The Indian government on Friday released a draft version of the much-awaited data protection regulation, making it the fourth such effort since it was first proposed in July 2018.
The Digital Personal Data Protection Bill, 2022, as it’s called, aims to secure personal data, while also seeking users’ consent in what the draft claims is “clear and plain language” describing the exact kinds of information that will be collected and for what purpose.
The draft is open for public consultation until December 17, 2022.
India has over 760 million active internet users, necessitating that data generated and used by online platforms are subject to privacy rules to prevent abuse and increase accountability and trust.
“The Bill will establish the comprehensive legal framework governing digital personal data protection in India,” the government said. “The Bill provides for the processing of digital personal data in a manner that recognizes the right of individuals to protect their personal data, societal rights and the need to process personal data for lawful purposes.”
The legislation, in its current form, requires companies (i.e., data processors) to follow sufficient security safeguards to protect user information, alert users in the event of a data breach, and stop retaining users’ data should individuals opt to delete their accounts.
“The storage should be limited to such duration as is necessary for the stated purpose for which personal data was collected,” an explanatory note released by India’s Ministry of Electronics and Information Technology (MeitY) reads.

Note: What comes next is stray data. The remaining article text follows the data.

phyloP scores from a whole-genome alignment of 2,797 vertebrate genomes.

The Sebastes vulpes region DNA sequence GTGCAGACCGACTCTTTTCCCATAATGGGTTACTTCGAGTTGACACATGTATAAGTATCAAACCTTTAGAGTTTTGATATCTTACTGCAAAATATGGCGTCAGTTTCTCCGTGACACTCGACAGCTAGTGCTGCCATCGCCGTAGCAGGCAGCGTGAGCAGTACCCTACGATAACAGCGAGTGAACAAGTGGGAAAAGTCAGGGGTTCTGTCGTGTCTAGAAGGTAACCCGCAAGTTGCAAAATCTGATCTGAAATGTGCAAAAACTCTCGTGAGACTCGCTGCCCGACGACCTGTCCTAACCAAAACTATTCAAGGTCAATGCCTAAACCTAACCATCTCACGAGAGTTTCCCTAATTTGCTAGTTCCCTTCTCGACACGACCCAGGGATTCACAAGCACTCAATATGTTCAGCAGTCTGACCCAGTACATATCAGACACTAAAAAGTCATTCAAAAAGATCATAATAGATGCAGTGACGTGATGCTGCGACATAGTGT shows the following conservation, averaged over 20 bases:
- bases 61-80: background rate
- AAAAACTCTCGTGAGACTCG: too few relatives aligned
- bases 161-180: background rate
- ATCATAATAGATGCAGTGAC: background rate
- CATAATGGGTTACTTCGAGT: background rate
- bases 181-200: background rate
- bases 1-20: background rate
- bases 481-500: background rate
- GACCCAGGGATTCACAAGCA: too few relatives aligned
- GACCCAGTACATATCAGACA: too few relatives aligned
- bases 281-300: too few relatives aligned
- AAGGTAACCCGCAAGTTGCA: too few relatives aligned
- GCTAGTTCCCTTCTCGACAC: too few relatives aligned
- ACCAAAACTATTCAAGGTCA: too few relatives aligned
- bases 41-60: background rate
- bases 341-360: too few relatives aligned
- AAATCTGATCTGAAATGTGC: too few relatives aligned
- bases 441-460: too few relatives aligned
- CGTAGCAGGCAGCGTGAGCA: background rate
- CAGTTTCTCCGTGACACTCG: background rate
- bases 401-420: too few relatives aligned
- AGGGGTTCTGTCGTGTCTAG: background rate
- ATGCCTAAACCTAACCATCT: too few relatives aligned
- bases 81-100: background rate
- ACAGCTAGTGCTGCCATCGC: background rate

A failure to take steps to prevent data breaches can incur companies a financial penalty of up to ₹250 crores ($30.6 million). So does a failure on the part of entities to notify users of the breach, effectively taking the total fines to ₹500 crores ($61.3 million).
Users of internet services, for their part, can request companies to share the categories of personal data that have been given out to other third parties, not to mention ask for their data to be erased or updated in cases where such information is deemed “inaccurate or misleading.”
Furthermore, the draft imposes data minimization requirements as well as additional guardrails companies have to adopt in order to prevent unauthorized collection or processing of personal data.
What’s also notable is that the legislation no longer mandates data localization, allowing tech giants to transfer personal data outside of Indian geographical borders to specific countries and territories.
Lastly, the new measure seeks to establish a Data Protection Board, a government-appointed body that will oversee the core of compliance efforts.
That said, the central (aka federal) government is exempted from the provisions of the act “in the interests of sovereignty and integrity of India, security of the State, friendly relations with foreign States, maintenance of public order or preventing incitement to any cognizable offense relating to any of these.”
These vague clauses, in the absence of any data protection mechanism, could grant the government broad powers and effectively facilitate mass surveillance.
“This would give the notified government instrumentalities immunity from the application of the law, which could result in immense violations of citizen privacy,” the Internet Freedom Foundation (IFF) said. “This is because these standards are excessively vague and broad, therefore open to misinterpretation and misuse.”
The latest development comes after a previous version of the law, introduced in December 2021, was rescinded in August 2022 following dozens of amendments and recommendations.
Data protection legislation has been in the works since 2017, when the Supreme Court unanimously reaffirmed the right to privacy as a fundamental right under the Constitution of India, a landmark verdict that was passed following a petition filed by retired High Court Judge K. S. Puttaswamy in 2012.